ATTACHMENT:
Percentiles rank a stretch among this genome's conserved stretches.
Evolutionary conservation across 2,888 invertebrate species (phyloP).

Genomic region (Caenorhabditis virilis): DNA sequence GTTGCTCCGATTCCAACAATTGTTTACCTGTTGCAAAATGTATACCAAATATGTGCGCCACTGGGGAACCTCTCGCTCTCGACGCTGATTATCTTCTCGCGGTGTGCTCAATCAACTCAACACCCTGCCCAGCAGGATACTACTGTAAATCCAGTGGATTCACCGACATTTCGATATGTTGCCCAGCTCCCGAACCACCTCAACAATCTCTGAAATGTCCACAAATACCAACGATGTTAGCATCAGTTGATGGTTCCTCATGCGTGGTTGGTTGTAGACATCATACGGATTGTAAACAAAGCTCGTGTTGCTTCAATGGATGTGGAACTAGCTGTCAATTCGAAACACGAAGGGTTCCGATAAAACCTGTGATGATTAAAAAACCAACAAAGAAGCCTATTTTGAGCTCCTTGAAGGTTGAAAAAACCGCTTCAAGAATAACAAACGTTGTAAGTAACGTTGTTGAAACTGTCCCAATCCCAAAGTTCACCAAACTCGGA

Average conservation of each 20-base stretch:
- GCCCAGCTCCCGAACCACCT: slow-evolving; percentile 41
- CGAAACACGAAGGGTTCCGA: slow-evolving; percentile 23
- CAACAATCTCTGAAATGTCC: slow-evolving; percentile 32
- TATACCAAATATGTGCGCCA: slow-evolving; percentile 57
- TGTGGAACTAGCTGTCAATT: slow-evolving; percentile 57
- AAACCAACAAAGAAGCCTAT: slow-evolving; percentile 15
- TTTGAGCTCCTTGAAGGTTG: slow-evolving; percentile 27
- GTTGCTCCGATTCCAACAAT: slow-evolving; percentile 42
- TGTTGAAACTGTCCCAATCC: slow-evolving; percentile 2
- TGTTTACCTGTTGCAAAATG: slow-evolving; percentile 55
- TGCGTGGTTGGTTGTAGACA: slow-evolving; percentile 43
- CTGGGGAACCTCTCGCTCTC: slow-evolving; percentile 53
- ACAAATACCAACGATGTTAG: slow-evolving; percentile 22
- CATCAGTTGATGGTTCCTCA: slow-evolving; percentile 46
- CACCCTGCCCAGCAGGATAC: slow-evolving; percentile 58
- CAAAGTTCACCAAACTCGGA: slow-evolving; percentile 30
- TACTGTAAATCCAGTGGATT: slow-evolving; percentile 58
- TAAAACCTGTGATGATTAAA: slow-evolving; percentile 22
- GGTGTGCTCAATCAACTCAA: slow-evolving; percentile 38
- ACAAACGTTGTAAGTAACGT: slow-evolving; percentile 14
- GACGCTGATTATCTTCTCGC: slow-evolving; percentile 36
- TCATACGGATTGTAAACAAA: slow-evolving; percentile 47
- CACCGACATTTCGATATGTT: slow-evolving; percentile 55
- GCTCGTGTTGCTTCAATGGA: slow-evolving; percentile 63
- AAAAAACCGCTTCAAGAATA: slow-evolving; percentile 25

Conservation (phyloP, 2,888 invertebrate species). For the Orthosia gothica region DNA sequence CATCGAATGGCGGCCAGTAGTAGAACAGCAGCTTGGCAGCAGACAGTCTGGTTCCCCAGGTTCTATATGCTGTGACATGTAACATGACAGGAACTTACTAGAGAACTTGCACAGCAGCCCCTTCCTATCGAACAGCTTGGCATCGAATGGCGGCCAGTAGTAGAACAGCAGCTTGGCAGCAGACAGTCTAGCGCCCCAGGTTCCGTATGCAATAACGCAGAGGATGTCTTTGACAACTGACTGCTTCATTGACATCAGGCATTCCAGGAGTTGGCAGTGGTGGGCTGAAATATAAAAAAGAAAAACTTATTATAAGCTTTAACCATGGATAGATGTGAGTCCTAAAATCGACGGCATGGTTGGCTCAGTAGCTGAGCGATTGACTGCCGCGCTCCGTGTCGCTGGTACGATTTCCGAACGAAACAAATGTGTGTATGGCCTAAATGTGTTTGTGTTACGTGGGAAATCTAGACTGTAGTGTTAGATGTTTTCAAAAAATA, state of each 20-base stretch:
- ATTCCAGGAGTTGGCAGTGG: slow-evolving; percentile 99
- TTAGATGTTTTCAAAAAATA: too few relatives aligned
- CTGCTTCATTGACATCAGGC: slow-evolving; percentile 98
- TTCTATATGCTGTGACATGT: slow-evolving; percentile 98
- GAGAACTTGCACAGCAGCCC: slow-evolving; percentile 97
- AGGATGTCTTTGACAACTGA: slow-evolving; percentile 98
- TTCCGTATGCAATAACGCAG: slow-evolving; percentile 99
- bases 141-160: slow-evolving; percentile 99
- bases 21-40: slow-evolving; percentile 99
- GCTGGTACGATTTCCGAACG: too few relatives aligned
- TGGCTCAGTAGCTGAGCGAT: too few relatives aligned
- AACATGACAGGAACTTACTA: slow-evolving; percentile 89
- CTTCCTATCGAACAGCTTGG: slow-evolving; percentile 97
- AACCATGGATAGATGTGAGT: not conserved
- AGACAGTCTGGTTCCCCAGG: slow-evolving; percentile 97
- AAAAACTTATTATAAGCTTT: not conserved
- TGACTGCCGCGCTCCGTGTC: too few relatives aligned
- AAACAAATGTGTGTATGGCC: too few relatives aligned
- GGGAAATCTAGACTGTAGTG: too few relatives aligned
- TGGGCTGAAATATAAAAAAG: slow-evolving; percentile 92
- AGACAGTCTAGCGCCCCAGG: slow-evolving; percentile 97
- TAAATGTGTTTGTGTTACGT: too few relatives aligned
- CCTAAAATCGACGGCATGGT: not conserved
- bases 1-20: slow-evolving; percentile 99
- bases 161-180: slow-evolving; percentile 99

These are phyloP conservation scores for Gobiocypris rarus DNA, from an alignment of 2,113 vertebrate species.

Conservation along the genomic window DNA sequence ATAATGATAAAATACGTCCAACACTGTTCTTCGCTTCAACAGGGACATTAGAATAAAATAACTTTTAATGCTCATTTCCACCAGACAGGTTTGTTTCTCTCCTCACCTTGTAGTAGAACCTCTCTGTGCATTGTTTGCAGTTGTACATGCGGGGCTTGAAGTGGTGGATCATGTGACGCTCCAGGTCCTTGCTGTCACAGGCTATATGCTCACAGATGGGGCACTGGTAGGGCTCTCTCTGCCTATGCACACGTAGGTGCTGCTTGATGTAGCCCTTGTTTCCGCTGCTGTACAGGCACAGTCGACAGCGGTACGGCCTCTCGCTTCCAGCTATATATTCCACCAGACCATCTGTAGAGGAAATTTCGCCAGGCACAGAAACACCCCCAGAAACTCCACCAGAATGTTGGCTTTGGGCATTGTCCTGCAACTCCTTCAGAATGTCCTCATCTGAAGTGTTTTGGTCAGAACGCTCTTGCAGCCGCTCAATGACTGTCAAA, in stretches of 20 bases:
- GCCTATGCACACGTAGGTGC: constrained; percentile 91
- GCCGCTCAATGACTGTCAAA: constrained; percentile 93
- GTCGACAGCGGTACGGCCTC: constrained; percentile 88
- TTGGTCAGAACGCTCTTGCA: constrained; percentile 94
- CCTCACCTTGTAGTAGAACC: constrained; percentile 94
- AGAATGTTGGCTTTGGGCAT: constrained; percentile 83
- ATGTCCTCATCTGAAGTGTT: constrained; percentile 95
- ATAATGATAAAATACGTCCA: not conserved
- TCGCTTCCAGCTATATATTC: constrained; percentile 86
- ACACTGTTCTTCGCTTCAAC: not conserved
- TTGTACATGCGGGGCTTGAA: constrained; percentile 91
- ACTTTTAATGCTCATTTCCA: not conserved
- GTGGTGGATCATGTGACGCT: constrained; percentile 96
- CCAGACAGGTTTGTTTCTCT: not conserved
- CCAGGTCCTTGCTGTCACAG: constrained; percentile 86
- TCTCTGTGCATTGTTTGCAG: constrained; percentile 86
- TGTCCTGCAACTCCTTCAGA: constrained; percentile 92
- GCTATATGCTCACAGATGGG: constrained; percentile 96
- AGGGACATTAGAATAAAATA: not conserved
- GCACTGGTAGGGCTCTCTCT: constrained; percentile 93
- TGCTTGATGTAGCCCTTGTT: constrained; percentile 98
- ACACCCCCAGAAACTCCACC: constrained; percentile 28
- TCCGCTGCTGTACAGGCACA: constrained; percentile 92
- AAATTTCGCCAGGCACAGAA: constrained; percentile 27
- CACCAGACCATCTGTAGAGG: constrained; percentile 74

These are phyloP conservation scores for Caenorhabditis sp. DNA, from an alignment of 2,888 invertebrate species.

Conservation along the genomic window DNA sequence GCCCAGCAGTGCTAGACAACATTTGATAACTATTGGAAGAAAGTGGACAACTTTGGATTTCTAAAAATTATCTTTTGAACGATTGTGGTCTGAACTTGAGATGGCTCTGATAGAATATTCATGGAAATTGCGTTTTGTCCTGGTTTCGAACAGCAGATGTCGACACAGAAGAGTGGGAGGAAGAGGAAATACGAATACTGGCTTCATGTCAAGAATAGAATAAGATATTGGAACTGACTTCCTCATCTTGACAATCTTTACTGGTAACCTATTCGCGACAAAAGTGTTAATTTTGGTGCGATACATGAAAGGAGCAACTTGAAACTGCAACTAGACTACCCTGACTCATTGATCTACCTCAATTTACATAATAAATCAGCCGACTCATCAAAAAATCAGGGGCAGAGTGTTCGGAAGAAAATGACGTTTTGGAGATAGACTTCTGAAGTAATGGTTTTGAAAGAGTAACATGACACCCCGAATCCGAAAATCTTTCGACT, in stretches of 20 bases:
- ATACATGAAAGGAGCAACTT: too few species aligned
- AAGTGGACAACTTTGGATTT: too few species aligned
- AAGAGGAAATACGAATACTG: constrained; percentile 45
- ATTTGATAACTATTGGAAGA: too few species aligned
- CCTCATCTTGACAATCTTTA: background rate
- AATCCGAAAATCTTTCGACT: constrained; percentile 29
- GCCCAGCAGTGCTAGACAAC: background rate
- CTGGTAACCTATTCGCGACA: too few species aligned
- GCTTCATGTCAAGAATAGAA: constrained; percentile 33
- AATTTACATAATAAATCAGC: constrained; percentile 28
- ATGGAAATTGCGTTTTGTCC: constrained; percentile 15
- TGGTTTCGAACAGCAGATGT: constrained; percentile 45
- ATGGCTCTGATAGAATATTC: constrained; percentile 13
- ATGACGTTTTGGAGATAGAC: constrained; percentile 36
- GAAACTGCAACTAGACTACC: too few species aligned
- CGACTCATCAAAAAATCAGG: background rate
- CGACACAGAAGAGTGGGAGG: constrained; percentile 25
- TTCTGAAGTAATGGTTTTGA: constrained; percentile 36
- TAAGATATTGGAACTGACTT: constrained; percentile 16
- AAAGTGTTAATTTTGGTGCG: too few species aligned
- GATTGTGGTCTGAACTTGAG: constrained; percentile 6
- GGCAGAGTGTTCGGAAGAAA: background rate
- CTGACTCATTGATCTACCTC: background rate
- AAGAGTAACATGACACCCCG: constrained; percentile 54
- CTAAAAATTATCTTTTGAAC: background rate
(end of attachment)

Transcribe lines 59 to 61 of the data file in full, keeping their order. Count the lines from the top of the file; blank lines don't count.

- GCCGCTCAATGACTGTCAAA: constrained; percentile 93
- GTCGACAGCGGTACGGCCTC: constrained; percentile 88
- TTGGTCAGAACGCTCTTGCA: constrained; percentile 94